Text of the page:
Dan Antion, vice president of information services for American Nuclear Insurers, shares "8 Secrets of an Effective Content or Records Management Implementation":
  1. You are not too small for Document Management.
  2. Document Management offers value beyond the obvious.
  3. Document Management is not a technology project.
  4. Management support is required.
  5. Document Management includes costs that are not obvious. [Scanners? Training?]
  6. Document Management technology doesn’t have to be expensive.
  7. Education is important and available.
  8. All vendors are not created equal.
(Dan's full discussion can be found at's Digital Landfill, dated June 23, 2009.)

Call to Action
If you are a small business, hopefully this has given you a few things to consider on your way to a more efficient office. Start today the first step of evaluating your document management processes. At worst, you may discover some ways to make your existing processes better. At best, you may find that electronic document management can help you run a better business and prepare for the growing demands of instantly accessible digital information.

Do you think a company can be too small to use EDM? Share your comments.

(If you find these discussions interesting, please take time to Follow this blog. Also, consider following us on Twitter: or tweet us @egistics. Thanks!)

Thursday, May 26, 2011

Fog Reigns in The Cloud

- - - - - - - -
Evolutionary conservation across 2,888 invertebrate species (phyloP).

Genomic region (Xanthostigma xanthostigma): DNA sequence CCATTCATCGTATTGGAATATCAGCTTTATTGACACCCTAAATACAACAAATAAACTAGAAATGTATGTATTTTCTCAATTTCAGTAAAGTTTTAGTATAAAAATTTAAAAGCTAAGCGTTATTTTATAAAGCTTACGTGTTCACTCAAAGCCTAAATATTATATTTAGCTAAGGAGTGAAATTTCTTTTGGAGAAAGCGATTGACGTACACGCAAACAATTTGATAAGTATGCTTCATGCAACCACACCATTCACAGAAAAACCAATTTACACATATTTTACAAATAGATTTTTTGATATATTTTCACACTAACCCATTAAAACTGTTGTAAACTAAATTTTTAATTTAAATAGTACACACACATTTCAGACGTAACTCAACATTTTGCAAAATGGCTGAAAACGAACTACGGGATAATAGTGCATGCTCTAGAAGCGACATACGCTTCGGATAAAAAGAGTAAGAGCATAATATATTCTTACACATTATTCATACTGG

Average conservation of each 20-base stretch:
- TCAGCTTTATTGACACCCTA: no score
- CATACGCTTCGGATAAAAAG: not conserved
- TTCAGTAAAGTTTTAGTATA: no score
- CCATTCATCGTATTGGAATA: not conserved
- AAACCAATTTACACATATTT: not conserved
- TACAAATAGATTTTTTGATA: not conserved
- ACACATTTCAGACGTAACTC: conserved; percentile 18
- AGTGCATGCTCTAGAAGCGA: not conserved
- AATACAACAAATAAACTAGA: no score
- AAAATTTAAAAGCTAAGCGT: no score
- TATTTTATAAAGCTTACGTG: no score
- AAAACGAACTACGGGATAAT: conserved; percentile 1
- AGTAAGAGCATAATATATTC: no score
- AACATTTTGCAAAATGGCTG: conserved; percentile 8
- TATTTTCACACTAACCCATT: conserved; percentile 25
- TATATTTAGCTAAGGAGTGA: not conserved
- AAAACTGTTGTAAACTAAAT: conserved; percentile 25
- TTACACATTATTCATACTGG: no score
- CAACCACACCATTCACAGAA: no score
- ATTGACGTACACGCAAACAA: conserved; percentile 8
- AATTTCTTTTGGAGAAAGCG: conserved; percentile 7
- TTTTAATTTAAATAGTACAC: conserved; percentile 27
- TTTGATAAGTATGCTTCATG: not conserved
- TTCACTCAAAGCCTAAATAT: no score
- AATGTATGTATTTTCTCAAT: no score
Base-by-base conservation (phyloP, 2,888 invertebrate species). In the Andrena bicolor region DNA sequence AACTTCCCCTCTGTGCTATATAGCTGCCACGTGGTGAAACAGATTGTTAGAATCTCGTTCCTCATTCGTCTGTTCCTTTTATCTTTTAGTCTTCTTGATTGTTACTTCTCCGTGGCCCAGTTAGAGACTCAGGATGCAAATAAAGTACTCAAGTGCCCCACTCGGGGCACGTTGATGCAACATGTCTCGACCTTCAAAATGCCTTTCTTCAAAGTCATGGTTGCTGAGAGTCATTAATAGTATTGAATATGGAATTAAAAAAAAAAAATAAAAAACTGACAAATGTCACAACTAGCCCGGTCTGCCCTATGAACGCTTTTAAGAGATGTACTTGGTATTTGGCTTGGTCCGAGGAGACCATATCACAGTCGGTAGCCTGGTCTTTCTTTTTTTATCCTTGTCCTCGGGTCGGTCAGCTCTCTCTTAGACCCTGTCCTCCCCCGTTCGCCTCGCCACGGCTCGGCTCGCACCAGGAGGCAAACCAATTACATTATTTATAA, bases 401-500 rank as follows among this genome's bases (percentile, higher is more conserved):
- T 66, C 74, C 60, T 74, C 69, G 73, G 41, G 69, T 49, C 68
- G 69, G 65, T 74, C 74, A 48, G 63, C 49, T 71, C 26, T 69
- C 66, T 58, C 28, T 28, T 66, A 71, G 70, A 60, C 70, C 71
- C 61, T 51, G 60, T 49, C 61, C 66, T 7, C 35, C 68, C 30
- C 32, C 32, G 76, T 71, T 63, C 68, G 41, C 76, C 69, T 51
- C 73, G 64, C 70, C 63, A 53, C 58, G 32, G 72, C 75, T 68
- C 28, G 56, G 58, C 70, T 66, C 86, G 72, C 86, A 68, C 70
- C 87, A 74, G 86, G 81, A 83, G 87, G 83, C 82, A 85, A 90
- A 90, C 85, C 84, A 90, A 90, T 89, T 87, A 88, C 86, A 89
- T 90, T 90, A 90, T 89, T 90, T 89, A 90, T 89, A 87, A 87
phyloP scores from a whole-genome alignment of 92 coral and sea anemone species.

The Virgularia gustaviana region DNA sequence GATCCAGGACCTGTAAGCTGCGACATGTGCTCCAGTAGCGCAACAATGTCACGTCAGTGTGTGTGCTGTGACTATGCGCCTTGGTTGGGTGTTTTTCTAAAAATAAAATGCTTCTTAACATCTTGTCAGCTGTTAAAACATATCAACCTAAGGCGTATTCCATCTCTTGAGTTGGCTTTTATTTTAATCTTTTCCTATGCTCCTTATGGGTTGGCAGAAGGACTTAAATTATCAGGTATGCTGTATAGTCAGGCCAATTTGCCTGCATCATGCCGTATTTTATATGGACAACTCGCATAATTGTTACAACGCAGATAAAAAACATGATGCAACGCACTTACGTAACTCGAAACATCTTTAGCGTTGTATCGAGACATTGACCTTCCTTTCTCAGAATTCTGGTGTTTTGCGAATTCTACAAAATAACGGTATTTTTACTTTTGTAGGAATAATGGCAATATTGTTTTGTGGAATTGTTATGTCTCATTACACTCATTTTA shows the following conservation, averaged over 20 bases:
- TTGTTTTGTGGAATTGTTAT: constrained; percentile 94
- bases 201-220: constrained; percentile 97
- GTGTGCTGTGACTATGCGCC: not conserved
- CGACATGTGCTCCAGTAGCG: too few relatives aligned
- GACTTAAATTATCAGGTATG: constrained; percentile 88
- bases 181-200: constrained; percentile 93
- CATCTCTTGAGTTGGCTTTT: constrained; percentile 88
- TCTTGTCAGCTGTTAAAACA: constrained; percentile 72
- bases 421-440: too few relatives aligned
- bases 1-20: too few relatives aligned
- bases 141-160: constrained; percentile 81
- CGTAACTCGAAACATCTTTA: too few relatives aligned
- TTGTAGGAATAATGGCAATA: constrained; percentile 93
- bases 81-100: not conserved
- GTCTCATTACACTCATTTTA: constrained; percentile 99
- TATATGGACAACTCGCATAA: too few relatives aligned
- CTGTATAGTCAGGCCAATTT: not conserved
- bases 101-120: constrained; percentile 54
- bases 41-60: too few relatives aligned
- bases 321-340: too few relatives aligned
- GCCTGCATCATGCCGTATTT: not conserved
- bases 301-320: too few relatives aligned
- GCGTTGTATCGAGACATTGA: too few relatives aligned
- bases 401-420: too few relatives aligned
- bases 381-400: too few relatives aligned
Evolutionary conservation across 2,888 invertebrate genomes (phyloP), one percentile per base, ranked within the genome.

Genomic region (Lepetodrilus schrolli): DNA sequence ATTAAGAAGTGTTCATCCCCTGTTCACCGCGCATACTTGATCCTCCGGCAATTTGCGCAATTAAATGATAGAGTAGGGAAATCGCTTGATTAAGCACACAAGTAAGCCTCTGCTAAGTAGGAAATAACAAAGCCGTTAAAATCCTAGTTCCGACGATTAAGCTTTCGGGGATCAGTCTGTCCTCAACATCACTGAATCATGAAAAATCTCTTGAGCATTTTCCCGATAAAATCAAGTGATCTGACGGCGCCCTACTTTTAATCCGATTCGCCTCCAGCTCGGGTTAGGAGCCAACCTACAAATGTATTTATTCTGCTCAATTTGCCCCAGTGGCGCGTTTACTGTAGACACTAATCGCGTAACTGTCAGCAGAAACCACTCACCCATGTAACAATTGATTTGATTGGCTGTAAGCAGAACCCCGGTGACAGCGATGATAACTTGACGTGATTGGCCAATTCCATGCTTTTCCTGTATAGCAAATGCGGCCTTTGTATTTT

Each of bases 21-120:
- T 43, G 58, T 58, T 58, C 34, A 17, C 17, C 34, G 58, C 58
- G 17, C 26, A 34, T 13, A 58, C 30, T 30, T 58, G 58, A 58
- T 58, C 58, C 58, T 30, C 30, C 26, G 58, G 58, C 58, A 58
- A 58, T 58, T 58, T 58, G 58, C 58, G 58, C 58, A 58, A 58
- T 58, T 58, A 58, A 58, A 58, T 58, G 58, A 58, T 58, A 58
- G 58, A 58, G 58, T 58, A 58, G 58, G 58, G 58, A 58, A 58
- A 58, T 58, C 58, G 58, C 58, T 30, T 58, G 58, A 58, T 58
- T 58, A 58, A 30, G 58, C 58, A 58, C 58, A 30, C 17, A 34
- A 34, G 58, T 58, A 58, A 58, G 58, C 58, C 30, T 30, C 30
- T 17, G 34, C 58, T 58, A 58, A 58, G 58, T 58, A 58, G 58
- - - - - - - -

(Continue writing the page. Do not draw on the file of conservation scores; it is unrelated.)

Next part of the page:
Randy Davis, VP Sales and Marketing Operations

Look at these search results headlines from a simple Google search: "What is The Cloud?"

August 19, 2008: "Can We Please Define Cloud Computing?"
February 27, 2009: "So what is the Cloud, exactly? Experts want to know"
July 24, 2009: "Twenty-One Experts Define Cloud Computing"
July 15, 2010: "Clarifying the SaaS vs. Cloud Integration Confusion"
July 27, 2010: "CompTIA Launches Effort to Define the Cloud"
August 4, 2010: "Cloud Customer Confusion Continues"
December 6, 2010: "Confusion in the Cloud"
March 28, 2011: "Confusion in the Cloud"
April 14, 2011: "Experts cut through the cloud computing confusion"
May 5, 2011: "Cloud Computing Confusion: Is It the Name?"

Should it really take over four years to define something that virtually everybody uses by now?

I've been following the Cloud discussion on LinkedIn, and have been shocked at the disparity between opinions in answer to the question: what is Cloud Computing? In fact, I would say the discussion is an old fashioned argument amongst denominational practitioners! Fundamentalists, liberals and middle-of-the-roaders are all having their say.

I'm not technically challenged, and can participate in complex discussions about technology without (usually) embarrassing myself. But I can't find one, decent definition of The Cloud that I can sink my teeth into. Defining The Cloud seems frustratingly elusive. When you have to resort to PC Magazine or Wikipedia to define an industry or technical term, because the industry or technocrats cannot articulate an agreed definition themselves, you know things are in a mess.

I've come to the conclusion that the definition of Cloud Computing is about to be yanked away from the experts and placed firmly in the hands of the users, who don't care a hoot about layers of protocols, servers, virtualization, infrastructures, nodes, networks or nothin'. They just use it and think of it as "the Internet."

In fact, PC Magazine, speaking to everyday users, says flatly, "The Cloud is the Internet."